What if there was a way to leverage the power of technology to prevent 59 percent of the sexual assaults that happen on college campuses?
Callisto, a new online reporting system for campus sexual violence, might be able to do just that. After all, the striking statistic above is built on another startling set of numbers: Up to 90 percent of sexual assaults are committed by repeat offenders, who commit an average of six assaults each.
Callisto aims to cut through the red tape and make reporting sexual assault less “intimidating and disempowering,” according to founder Jess Ladd. “We were trying to build a system that would help survivors feel in control of the process.”
But it’s the tool’s unique “matching” feature that has garnered the most attention. Built on the belief that people would be much more likely to report their assaults if they knew they weren’t alone, one feature allows survivors to write a report and identify their attacker by Facebook profile or cell phone, but it’s only submitted to authorities if someone else writes a report identifying the same perpetrator. The potential impact is hard to ignore: If every sexual offender were stopped after the second assault, more than half of all assaults could be prevented.
That’s the kind of impact that has won Callisto vocal support from students, school administrations, alumni – and the Levi Strauss Foundation (LSF). Recognizing the enormous potential of Callisto’s potent marriage of technology and social change, the foundation is supporting Callisto with a grant.
This grant is part of a gender equity portfolio designed to encourage strong leadership, new forms of collaboration and tech innovations that help women – and by extension, their families and communities – thrive.
“What’s been so great about the Levi Strauss Foundation investment is it came at a really critical time,” Jess said. “If we had to wait a year or two longer, we might have missed our moment. There’s an urgency to this issue that I think is really compelling.”
With October recognizing Domestic Violence Awareness Month, the Callisto launch comes at a time of high-profile sexual assault headlines like the Stanford assault case, where the survivor’s open letter to her attacker drew national attention and widespread support. The Stanford letter prompted a University of Austin alumni to make a public plea to the college to adopt the Callisto platform after disclosing her own sexual assault.
“When we see other survivors coming forward, and see the public responding well and supporting that survivor, I really think it does encourage others to tell their own stories,” Jess said.
That growing encouragement is exactly what is needed to address the very complex reasons that only 10 percent of survivors currently report their assaults. Many think they will not be believed, or that their assailant won’t face any consequences. They may also not be sure whether what happened to them is serious enough to report, or if it even qualifies as assault if they flirted with the person or drank beforehand.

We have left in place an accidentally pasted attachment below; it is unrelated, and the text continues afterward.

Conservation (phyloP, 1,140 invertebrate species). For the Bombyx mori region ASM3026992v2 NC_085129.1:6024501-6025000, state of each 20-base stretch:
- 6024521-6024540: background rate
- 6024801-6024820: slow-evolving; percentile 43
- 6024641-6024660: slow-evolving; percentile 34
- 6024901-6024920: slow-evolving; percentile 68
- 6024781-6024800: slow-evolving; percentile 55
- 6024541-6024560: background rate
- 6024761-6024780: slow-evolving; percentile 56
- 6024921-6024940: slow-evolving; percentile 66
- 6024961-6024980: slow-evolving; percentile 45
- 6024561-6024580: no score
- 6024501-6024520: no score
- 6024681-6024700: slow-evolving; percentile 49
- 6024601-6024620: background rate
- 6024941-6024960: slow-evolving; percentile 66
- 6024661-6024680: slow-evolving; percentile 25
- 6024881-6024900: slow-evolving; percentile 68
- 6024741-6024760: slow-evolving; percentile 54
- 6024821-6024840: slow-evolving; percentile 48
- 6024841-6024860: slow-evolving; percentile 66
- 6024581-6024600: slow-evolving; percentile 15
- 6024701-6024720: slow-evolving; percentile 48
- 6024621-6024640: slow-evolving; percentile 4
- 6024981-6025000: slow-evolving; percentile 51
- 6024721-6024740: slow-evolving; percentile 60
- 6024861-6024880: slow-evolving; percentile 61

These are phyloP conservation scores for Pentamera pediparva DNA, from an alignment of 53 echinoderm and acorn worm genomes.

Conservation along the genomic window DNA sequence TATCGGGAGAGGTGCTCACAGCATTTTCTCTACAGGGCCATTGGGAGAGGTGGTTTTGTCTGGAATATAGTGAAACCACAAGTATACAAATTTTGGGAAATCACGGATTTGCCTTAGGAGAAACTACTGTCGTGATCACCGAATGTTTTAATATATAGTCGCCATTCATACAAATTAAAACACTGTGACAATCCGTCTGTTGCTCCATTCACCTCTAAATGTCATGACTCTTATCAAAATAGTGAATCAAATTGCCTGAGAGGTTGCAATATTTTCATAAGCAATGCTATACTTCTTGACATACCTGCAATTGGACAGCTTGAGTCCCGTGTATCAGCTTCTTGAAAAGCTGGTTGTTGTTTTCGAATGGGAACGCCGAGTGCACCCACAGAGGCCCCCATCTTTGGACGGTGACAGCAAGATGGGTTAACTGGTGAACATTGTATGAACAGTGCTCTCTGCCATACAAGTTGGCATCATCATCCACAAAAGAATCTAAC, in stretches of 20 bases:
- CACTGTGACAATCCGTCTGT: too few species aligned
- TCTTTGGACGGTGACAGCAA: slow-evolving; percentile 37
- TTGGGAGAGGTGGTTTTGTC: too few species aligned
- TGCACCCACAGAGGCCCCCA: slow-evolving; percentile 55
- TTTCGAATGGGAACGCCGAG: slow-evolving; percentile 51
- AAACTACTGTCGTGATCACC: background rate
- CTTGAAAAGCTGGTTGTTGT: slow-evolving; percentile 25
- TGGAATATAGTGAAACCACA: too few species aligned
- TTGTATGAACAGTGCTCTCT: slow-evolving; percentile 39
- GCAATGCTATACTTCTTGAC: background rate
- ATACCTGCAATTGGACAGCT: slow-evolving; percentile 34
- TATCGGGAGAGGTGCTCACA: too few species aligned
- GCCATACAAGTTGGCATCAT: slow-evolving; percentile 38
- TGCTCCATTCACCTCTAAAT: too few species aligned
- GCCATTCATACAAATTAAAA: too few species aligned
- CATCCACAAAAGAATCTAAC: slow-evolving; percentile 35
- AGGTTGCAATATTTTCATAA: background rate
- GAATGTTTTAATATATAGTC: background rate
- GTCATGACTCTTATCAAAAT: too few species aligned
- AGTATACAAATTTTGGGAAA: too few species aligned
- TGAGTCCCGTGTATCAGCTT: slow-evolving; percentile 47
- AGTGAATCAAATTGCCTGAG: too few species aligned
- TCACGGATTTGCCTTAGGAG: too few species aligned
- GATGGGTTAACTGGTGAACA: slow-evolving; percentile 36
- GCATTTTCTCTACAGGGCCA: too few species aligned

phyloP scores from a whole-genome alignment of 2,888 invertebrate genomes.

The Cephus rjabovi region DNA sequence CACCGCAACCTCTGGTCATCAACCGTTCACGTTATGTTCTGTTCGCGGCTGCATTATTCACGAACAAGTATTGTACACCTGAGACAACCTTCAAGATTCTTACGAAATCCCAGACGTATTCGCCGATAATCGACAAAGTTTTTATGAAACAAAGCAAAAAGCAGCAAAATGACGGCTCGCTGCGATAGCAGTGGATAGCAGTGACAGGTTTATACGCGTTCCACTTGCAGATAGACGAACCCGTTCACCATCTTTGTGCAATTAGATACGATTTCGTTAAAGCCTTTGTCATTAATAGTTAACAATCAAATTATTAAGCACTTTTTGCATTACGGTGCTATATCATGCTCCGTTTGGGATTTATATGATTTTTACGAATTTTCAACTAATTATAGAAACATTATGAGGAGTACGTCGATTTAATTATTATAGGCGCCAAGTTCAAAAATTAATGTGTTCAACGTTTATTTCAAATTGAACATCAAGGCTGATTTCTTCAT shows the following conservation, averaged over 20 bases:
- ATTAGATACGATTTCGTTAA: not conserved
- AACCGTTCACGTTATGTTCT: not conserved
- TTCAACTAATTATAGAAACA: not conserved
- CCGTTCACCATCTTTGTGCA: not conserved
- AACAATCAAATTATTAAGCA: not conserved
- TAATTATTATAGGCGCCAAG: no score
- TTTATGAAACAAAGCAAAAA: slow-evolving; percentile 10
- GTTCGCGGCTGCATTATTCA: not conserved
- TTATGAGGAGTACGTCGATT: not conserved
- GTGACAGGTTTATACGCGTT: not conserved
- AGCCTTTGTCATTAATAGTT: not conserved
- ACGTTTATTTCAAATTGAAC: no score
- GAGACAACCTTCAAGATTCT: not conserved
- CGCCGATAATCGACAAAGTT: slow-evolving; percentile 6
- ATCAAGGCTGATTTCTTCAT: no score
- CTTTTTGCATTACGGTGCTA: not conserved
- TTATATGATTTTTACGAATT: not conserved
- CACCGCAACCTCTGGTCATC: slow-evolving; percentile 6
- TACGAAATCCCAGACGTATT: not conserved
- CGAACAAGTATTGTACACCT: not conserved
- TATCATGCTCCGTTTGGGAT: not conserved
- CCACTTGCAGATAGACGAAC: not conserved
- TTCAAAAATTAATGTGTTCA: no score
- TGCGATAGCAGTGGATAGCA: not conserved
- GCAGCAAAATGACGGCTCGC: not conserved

“They may think, if any part of it was my fault, I don’t have the right to take action on it,” said Jess, herself a survivor of college sexual assault. “I reported it over a year later, and found the process of reporting to be almost as traumatic as the assault itself.”
That kind of reporting delay isn’t unusual: Survivors who do report their assaults wait an average of 11 months. But Jess has drawn inspiration from her own experience – and the stories of countless others – to use technology to create an alternative.
Callisto’s pilot rollout offers three options to survivors – simply document an incident and save it; make a report and send it directly to authorities; or select the matching feature to see if another report was made. About half the people who used the tool simply saved the reports, 20 percent submitted them to authorities directly, and 30 percent had their reports submitted automatically when the matching function was triggered by a second report. The app also connects users to resources that support survivors.
In addition, Callisto provides valuable aggregate data to colleges with the potential to influence policies. For example, Jess said the app saw use upticks around fall and spring breaks, which led one of the schools using the tool to rethink the timing of their sexual assault awareness messaging.
Callisto has also open-sourced the code for their tool, and people are deploying it globally for a variety of social issues “where people feel unsafe or disempowered.” In India, they are building a tool to report workplace sexual harassment. In Brazil, people are interested in turning it into a mechanism for reporting political corruption.
Today, Callisto is on five university campuses, with plans to grow to 11 campuses by next year.
“Schools are looking for a solution,” Jess said. “I think Callisto is part of that solution. I don’t think it’s a silver bullet, but I think it’s part of a larger change that we need to see.”